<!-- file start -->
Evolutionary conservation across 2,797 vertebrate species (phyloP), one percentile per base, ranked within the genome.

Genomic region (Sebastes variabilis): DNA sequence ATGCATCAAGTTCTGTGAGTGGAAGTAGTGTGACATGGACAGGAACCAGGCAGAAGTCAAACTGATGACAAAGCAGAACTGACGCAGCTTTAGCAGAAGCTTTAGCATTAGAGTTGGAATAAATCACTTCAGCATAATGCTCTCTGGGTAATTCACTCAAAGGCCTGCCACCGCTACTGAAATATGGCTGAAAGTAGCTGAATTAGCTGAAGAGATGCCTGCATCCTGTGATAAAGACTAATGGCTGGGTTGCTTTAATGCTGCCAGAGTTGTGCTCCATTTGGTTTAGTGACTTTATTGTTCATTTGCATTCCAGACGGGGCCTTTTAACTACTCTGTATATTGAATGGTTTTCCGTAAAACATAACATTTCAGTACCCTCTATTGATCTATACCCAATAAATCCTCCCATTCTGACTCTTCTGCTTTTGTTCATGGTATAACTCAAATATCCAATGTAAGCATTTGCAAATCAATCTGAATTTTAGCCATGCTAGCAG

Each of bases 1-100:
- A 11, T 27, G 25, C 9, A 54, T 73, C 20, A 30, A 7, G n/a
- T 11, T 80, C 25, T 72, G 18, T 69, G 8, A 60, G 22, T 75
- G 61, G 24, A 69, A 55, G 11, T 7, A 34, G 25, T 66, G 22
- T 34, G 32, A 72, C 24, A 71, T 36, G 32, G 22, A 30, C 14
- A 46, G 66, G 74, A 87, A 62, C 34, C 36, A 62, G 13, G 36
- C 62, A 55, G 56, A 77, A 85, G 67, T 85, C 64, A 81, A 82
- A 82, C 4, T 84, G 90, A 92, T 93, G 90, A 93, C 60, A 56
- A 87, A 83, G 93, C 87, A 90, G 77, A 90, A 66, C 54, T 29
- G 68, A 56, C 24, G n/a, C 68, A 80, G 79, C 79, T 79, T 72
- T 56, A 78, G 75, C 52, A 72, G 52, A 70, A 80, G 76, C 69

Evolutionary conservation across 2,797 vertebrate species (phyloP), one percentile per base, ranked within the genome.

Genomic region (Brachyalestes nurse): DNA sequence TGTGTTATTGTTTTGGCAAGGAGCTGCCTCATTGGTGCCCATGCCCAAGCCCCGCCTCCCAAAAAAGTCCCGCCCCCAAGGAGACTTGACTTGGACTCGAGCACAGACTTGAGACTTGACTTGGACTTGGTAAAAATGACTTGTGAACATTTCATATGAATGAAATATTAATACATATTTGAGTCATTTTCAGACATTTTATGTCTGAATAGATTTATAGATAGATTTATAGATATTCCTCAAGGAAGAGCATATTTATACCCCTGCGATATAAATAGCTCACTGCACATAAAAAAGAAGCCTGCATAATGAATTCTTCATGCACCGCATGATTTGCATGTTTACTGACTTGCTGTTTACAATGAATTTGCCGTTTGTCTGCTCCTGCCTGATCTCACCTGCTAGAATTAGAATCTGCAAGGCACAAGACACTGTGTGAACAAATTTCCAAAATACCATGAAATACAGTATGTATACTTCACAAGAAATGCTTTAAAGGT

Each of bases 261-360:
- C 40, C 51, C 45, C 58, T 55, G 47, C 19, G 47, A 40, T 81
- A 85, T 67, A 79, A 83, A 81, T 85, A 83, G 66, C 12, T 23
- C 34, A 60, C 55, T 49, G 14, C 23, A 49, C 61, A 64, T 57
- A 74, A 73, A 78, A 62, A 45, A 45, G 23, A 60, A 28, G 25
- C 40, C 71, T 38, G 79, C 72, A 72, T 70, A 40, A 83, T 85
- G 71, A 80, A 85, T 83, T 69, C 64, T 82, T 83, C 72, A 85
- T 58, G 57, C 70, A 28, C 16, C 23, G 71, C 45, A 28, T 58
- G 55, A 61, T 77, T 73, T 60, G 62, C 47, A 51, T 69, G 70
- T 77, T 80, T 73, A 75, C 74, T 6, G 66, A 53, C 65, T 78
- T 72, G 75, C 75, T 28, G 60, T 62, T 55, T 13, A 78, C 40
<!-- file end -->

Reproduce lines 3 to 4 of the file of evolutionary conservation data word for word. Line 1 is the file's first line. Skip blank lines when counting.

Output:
Each of bases 1-100:
- A 11, T 27, G 25, C 9, A 54, T 73, C 20, A 30, A 7, G n/a